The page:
Daddy-Long-Legs by Jean Webster
Publisher: Public domain
Number of pages: 192
My copy: ebook, free from Amazon Kindle Store
The oldest at a dreary home for foundlings, Judy Abbott finds her life completely changed when, with the help of a mysterious benefactor, she is granted her wish to be able to go to college. A meeting with the rich, handsome uncle of her snobbish roommate sets Judy on the road to discovering her secret friend.
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In my quest to find more classics to read and catch up with my classics reading challenge, I stumbled upon Daddy-Long-Legs by Jean Webster in Goodreads. I remember seeing a review of this somewhere there, too, and seeing it had a lot of favorable reviews, I decided to download it for free from the Kindle store.
The reviews have told me enough to know that a cartoon was based on this book. It’s vaguely familiar, but I really cannot remember much of it, save for the main character, Judy, who reminds me of Anne Shirley from Anne of Green Gables:
I think this started airing when I was already in school so I hardly had the time to watch it, which also probably explains that why my memory of this cartoon is choppy at best.
Anyway, I decided to read this short book last week, because I needed something light to make my brain recover from all the crazy writing madness in NaNoWriMo. Daddy-Long-Legs is the story of Jerusha Abbott, later known as Judy, the oldest orphan in John Grier Home who was sent to college by an anonymous Trustee. The only condition that she needs to fulfill as “payment” for the education was for her to write letters about her studies to a certain Mr. John Smith. She calls this mysterious benefactor “Daddy Long Legs” because the only thing she knew about him was he was a tall person based on his shadow:
Daddy Long Legs
What follows is Judy’s letters to Daddy Long Legs for the next four years of college, telling him of her lessons, her dorm room and her decorations (like desk name plates), her friends joyful Sally and snobbish Julie, her college adventures, her summers spent at Lock Willow farm and even some kind of romance. In the midst of all these, Judy gets frustrated with the mysteriousness and the distance that Daddy Long Legs has put between them, and she yearns to know more about this man who had noticed her and helped her out of the kindness of his heart.
So all reviews I read about this book are right: Daddy-Long-Legs is such a refreshing read. This thin volume is brimming with charm and honesty that I can only remember from, yes, Anne of Green Gables. Judy is such a charming narrator and her stories are so easy to relate to. Her letters are filled with wit and interesting stuff that I wondered why Daddy Long Legs lasted that long not replying to her. Case in point:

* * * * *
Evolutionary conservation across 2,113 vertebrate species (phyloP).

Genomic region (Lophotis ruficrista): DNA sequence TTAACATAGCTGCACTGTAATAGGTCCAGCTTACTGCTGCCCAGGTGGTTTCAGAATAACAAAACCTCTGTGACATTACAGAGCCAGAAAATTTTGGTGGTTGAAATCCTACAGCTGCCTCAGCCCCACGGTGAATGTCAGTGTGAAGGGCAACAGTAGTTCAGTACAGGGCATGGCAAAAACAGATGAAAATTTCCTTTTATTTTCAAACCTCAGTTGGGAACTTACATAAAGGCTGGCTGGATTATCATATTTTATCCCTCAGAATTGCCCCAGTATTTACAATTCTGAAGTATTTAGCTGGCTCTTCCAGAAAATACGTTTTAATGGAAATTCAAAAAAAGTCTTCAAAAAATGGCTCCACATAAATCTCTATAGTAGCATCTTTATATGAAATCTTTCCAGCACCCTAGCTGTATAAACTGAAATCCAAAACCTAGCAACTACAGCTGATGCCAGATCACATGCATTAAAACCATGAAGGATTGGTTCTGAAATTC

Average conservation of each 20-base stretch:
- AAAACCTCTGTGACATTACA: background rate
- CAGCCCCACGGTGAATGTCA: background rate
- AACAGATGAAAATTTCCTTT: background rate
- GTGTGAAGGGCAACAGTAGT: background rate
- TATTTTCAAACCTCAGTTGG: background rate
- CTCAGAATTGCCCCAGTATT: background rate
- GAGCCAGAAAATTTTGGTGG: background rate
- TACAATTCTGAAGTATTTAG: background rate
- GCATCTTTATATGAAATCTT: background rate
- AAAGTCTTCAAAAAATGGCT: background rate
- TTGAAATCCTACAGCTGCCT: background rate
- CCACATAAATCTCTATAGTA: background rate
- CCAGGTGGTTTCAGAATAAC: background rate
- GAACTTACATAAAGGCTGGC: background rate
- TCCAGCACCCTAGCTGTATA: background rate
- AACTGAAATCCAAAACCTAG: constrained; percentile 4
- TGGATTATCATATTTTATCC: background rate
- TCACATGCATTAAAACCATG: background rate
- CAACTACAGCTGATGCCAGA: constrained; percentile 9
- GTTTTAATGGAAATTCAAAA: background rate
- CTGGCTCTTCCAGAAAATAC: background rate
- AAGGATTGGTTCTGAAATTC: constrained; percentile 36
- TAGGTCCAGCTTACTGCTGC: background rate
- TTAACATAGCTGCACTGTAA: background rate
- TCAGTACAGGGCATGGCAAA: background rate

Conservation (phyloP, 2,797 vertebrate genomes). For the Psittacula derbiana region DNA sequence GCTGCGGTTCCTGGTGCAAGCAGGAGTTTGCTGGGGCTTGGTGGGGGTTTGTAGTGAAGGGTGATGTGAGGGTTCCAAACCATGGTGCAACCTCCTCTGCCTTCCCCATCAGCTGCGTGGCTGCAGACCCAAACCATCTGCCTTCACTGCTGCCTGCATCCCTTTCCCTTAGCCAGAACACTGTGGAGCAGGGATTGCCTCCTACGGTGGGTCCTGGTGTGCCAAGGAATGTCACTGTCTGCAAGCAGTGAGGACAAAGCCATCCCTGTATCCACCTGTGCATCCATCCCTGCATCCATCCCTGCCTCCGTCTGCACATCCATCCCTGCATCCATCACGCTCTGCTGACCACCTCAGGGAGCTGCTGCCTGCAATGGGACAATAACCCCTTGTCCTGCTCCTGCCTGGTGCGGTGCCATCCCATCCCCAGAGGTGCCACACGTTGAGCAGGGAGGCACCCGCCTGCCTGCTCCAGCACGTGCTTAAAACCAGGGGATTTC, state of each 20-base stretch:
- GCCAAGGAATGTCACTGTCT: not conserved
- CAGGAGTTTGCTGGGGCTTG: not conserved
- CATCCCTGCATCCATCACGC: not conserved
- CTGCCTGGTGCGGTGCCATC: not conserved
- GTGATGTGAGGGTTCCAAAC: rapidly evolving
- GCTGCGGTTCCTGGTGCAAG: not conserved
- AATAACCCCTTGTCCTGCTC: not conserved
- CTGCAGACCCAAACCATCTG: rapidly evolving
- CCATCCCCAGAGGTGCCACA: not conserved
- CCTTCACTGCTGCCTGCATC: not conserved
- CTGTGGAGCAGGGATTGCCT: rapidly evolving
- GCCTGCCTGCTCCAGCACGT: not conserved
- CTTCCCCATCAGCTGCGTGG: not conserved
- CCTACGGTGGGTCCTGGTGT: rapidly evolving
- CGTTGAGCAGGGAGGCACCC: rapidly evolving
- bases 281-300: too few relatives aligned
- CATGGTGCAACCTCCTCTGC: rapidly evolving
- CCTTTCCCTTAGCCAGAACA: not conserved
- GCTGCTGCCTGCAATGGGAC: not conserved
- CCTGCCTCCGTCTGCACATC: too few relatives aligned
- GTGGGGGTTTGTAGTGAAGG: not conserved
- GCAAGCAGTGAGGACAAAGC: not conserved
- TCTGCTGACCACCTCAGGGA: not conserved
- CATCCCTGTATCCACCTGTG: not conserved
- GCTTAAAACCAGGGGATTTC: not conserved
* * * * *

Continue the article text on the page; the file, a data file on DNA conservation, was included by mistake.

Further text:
You never answered my question and it was very important.
ARE YOU BALD?
I think I liked Judy a lot because she reminded me so much of myself. She was never too nice, nor was she especially mean. She recognizes that she can be mean at times, especially when she gets frustrated or annoyed by other people or with herself. Most of her letters were introspective at most, and they’re really the things that friends share with each other over long talks. Here are some memorable passages:
I think that the most necessary quality for any person to have is imagination. It makes people able to put themselves in other people’s places. It makes them kind and sympathetic and understanding. It ought to be cultivated in children. But the John Grier Home instantly stamped out the slightest flicker that appeared. Duty was the one quality that was encouraged. I don’t think children ought to know the meaning of the word; it’s odious, detestable. They ought to do everything from love.
She seemed to be channeling Anne Shirley there, don’t you think?
It isn’t the great big pleasures that count the most; it’s making a great deal out of the little ones — I’ve discovered the true secret of happiness, Daddy, and that is to live in the now. not to be for ever regretting the past, or anticipating the future; but to get the most that you can out of this very instant.
I especially loved it when she waxed poetic about books and writing — it was almost like I’m a girl after her own heart. :)
I look forward all day to evening, and then I put an ‘engaged’ on the door and get into my nice red bath robe and furry slippers and pile all cushions behind me on the couch, and light the brass student lamp at my elbow and read and read and read one book isn’t enough.
There is even a little bit of romance in the book that was cute. And of course, Judy excels in writing about them, too:
…and I miss him, and miss him, and miss him. The whole world seems empty and aching. I hate the moonlight because it’s beautiful and he isn’t here to see it with me.
Unfortunately, I wasn’t really surprised when the mysterious Daddy Long Legs was finally revealed, and that is probably because of all the reviews I’ve read. Don’t worry, if you’ve read this far in my review, I’ve taken care not to spoil anything (at least, I don’t think I’ve written anything obvious :P). The revelation was cute since it was still written in Judy’s point of view, and I think it ties up the book quite nicely.
So if the all the random babble I wrote above hasn’t convinced you enough, let me say it again: Daddy-Long-Legs by Jean Webster is a cute and charming book. I’m very glad I chose this book to read during my post-NaNo recovery time. :)
The Book Smugglers